The Migrant Integration Policy Index (MIPEX) is the most comprehensive and cited of the several migration and integration policy indexes created over the past decade. These indexes are usually designed to be used for multivariate analysis of policy determinants and policy outcomes. In other words, what contextual or political factors influence whether or not a country adopts a certain policy? And which integration policies are systematically associated with certain positive or negative integration outcomes? Many researchers are now combining these indexes with big data sources, but are they properly matching policies and outcomes? Or are these analyses misunderstanding how policies are adopted and work in practice? The last MIPEX edition (2015) reviewed all the multivariate uses of MIPEX to measure policy outcomes and the links with public opinion. Thomas Huddleston will present the recommendations for researchers using integration policy indexes for multivariate analysis, specifically of policy outcomes. This tutorial workshop will also point to "best practices" and specific effective uses in multivariate analysis.
Background materials for this interactive seminar can be accessed online, including The Dynamics Between Integration Policies and Outcomes: A Synthesis of the Lieterature and Integration Policies and Public Opinion: In Conflict or in Harmony?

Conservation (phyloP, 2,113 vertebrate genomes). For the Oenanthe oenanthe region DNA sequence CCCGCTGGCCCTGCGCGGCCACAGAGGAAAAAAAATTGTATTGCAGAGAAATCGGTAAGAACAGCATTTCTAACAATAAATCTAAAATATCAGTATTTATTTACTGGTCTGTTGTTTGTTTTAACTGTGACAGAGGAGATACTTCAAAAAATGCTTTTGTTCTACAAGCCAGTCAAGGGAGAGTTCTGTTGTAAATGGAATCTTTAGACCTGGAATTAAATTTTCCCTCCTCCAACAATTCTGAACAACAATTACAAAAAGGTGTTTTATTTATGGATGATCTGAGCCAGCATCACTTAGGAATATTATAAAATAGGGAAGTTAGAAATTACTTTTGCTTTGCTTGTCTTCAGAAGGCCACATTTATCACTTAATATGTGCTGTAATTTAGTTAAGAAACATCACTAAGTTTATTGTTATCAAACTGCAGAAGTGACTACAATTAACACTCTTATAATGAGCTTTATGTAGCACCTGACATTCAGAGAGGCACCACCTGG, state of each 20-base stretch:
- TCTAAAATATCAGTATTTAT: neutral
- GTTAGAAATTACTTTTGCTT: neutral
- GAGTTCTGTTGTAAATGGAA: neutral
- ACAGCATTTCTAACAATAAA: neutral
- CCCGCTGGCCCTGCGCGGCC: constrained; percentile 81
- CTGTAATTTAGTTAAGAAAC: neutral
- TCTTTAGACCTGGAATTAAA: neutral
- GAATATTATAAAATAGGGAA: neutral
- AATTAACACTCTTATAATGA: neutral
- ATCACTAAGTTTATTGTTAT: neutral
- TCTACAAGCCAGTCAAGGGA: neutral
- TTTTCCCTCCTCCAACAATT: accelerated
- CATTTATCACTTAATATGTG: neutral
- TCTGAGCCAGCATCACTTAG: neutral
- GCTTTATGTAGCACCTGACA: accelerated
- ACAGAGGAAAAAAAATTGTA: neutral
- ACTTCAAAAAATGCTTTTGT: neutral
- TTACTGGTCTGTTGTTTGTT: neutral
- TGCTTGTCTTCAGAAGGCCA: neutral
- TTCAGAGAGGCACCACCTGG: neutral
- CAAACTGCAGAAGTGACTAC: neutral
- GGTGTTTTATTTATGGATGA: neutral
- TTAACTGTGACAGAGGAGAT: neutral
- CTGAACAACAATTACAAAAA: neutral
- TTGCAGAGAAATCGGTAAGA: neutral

About the speaker
Thomas Huddleston, Programme Director on Migration and Integration at the Migration Policy Group and part-time PhD fellow at Maastricht University, Campus Brussels. He will be taking up a part-time Senior Visiting Fellowship at the Maastricht Center for Citizenship, Migration and Development (MACIMIDE) from 1 March until the end of 2017. Thomas coordinates MPG’s research on legal immigration and the integration of migrants and refugees, which largely focuses on national and EU policies and their effectiveness for integration outcomes. His areas of expertise focus on the quantitative measurement and evaluation of the success or failure of integration policies to respond to the specific needs of migrants and refugees and to facilitate their integration process over time. He designed and supervises as International Research Coordinator of the Migrant Integration Policy Index (www.mipex.eu), the Refugee Integration Evaluation Mechanism (NIEM) and the recent EU content of the European Website on Integration (EWSI). He has coordinated research for the EU’s Indicators on Migrant Integration, the third edition of the European Commission’s Handbook on Integration, the Immigrant Citizens Survey and the UNHCR Budapest’s pilot of the Refugee Integration Evaluation Tool. He is a member of the consortium of EUDO-Citizenship, the main source of information on citizenship policies in Europe and the Americas. His specific thematic areas of expertise include family reunification, naturalisation, immigrant political participation and the education of migrant and refugee children (SIRIUS network). He also chairs the quarterly migration subgroup of the NGO Platform on EU Migration and Asylum.
Venue: Conference room 0.16-0.17
Date: 15 March 2017
Time: 12:00 - 13:00